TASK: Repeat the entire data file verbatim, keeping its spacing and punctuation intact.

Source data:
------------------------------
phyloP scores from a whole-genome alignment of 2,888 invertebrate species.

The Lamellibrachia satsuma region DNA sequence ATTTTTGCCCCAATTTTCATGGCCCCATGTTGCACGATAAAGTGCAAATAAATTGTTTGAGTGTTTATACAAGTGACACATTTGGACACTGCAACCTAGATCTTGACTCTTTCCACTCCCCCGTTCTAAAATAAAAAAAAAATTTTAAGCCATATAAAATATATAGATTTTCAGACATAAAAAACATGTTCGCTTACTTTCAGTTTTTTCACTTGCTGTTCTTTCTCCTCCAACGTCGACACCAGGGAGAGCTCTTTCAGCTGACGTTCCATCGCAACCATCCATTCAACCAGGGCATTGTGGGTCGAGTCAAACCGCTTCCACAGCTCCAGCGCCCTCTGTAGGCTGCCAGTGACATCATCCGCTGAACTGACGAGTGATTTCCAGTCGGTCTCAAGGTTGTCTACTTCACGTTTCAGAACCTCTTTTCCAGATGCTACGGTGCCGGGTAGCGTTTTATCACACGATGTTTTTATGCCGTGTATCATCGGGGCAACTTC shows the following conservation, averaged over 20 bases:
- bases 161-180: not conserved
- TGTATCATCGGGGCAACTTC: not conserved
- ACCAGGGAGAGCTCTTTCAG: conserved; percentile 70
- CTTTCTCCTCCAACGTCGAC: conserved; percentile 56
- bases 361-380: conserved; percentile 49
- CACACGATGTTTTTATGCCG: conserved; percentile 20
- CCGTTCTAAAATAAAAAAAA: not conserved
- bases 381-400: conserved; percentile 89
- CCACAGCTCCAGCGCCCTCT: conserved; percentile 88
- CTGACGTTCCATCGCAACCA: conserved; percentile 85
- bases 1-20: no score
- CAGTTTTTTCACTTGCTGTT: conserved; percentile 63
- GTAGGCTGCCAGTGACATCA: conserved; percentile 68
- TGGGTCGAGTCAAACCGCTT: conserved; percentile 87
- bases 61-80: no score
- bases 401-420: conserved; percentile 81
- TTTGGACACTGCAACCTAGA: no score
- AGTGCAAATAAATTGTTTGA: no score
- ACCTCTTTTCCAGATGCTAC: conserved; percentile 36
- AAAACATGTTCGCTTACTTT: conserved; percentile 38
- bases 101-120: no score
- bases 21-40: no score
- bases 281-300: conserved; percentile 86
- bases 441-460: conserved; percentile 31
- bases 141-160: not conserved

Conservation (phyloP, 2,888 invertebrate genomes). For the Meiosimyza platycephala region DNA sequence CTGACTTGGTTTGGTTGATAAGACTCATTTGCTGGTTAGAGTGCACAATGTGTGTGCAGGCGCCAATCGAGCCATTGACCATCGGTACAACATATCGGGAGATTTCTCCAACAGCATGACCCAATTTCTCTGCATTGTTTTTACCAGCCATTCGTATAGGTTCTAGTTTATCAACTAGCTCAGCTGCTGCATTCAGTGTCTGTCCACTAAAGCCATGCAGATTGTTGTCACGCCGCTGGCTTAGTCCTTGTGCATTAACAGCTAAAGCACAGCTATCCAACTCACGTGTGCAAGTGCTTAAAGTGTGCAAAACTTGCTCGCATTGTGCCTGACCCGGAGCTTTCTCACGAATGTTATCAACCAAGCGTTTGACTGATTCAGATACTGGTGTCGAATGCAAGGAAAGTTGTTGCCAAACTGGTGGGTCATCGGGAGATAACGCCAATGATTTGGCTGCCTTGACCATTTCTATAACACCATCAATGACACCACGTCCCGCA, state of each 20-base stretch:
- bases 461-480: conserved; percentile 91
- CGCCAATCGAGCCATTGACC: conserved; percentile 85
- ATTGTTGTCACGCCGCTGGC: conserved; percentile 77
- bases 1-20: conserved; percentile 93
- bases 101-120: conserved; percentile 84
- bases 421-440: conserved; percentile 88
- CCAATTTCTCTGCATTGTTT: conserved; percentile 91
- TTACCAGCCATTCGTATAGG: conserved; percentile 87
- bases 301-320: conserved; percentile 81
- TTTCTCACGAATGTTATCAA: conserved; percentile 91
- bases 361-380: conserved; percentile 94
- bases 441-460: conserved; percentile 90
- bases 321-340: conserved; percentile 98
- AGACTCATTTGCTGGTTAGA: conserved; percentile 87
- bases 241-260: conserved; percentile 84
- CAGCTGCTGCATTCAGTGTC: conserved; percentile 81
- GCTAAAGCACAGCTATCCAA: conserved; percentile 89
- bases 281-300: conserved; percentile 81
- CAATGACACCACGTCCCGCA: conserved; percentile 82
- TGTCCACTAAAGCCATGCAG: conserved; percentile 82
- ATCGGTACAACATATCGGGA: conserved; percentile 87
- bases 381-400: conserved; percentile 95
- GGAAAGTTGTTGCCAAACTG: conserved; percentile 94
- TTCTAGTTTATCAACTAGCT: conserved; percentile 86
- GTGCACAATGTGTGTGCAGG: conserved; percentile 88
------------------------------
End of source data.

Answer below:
phyloP scores from a whole-genome alignment of 2,888 invertebrate species.

The Lamellibrachia satsuma region DNA sequence ATTTTTGCCCCAATTTTCATGGCCCCATGTTGCACGATAAAGTGCAAATAAATTGTTTGAGTGTTTATACAAGTGACACATTTGGACACTGCAACCTAGATCTTGACTCTTTCCACTCCCCCGTTCTAAAATAAAAAAAAAATTTTAAGCCATATAAAATATATAGATTTTCAGACATAAAAAACATGTTCGCTTACTTTCAGTTTTTTCACTTGCTGTTCTTTCTCCTCCAACGTCGACACCAGGGAGAGCTCTTTCAGCTGACGTTCCATCGCAACCATCCATTCAACCAGGGCATTGTGGGTCGAGTCAAACCGCTTCCACAGCTCCAGCGCCCTCTGTAGGCTGCCAGTGACATCATCCGCTGAACTGACGAGTGATTTCCAGTCGGTCTCAAGGTTGTCTACTTCACGTTTCAGAACCTCTTTTCCAGATGCTACGGTGCCGGGTAGCGTTTTATCACACGATGTTTTTATGCCGTGTATCATCGGGGCAACTTC shows the following conservation, averaged over 20 bases:
- bases 161-180: not conserved
- TGTATCATCGGGGCAACTTC: not conserved
- ACCAGGGAGAGCTCTTTCAG: conserved; percentile 70
- CTTTCTCCTCCAACGTCGAC: conserved; percentile 56
- bases 361-380: conserved; percentile 49
- CACACGATGTTTTTATGCCG: conserved; percentile 20
- CCGTTCTAAAATAAAAAAAA: not conserved
- bases 381-400: conserved; percentile 89
- CCACAGCTCCAGCGCCCTCT: conserved; percentile 88
- CTGACGTTCCATCGCAACCA: conserved; percentile 85
- bases 1-20: no score
- CAGTTTTTTCACTTGCTGTT: conserved; percentile 63
- GTAGGCTGCCAGTGACATCA: conserved; percentile 68
- TGGGTCGAGTCAAACCGCTT: conserved; percentile 87
- bases 61-80: no score
- bases 401-420: conserved; percentile 81
- TTTGGACACTGCAACCTAGA: no score
- AGTGCAAATAAATTGTTTGA: no score
- ACCTCTTTTCCAGATGCTAC: conserved; percentile 36
- AAAACATGTTCGCTTACTTT: conserved; percentile 38
- bases 101-120: no score
- bases 21-40: no score
- bases 281-300: conserved; percentile 86
- bases 441-460: conserved; percentile 31
- bases 141-160: not conserved

Conservation (phyloP, 2,888 invertebrate genomes). For the Meiosimyza platycephala region DNA sequence CTGACTTGGTTTGGTTGATAAGACTCATTTGCTGGTTAGAGTGCACAATGTGTGTGCAGGCGCCAATCGAGCCATTGACCATCGGTACAACATATCGGGAGATTTCTCCAACAGCATGACCCAATTTCTCTGCATTGTTTTTACCAGCCATTCGTATAGGTTCTAGTTTATCAACTAGCTCAGCTGCTGCATTCAGTGTCTGTCCACTAAAGCCATGCAGATTGTTGTCACGCCGCTGGCTTAGTCCTTGTGCATTAACAGCTAAAGCACAGCTATCCAACTCACGTGTGCAAGTGCTTAAAGTGTGCAAAACTTGCTCGCATTGTGCCTGACCCGGAGCTTTCTCACGAATGTTATCAACCAAGCGTTTGACTGATTCAGATACTGGTGTCGAATGCAAGGAAAGTTGTTGCCAAACTGGTGGGTCATCGGGAGATAACGCCAATGATTTGGCTGCCTTGACCATTTCTATAACACCATCAATGACACCACGTCCCGCA, state of each 20-base stretch:
- bases 461-480: conserved; percentile 91
- CGCCAATCGAGCCATTGACC: conserved; percentile 85
- ATTGTTGTCACGCCGCTGGC: conserved; percentile 77
- bases 1-20: conserved; percentile 93
- bases 101-120: conserved; percentile 84
- bases 421-440: conserved; percentile 88
- CCAATTTCTCTGCATTGTTT: conserved; percentile 91
- TTACCAGCCATTCGTATAGG: conserved; percentile 87
- bases 301-320: conserved; percentile 81
- TTTCTCACGAATGTTATCAA: conserved; percentile 91
- bases 361-380: conserved; percentile 94
- bases 441-460: conserved; percentile 90
- bases 321-340: conserved; percentile 98
- AGACTCATTTGCTGGTTAGA: conserved; percentile 87
- bases 241-260: conserved; percentile 84
- CAGCTGCTGCATTCAGTGTC: conserved; percentile 81
- GCTAAAGCACAGCTATCCAA: conserved; percentile 89
- bases 281-300: conserved; percentile 81
- CAATGACACCACGTCCCGCA: conserved; percentile 82
- TGTCCACTAAAGCCATGCAG: conserved; percentile 82
- ATCGGTACAACATATCGGGA: conserved; percentile 87
- bases 381-400: conserved; percentile 95
- GGAAAGTTGTTGCCAAACTG: conserved; percentile 94
- TTCTAGTTTATCAACTAGCT: conserved; percentile 86
- GTGCACAATGTGTGTGCAGG: conserved; percentile 88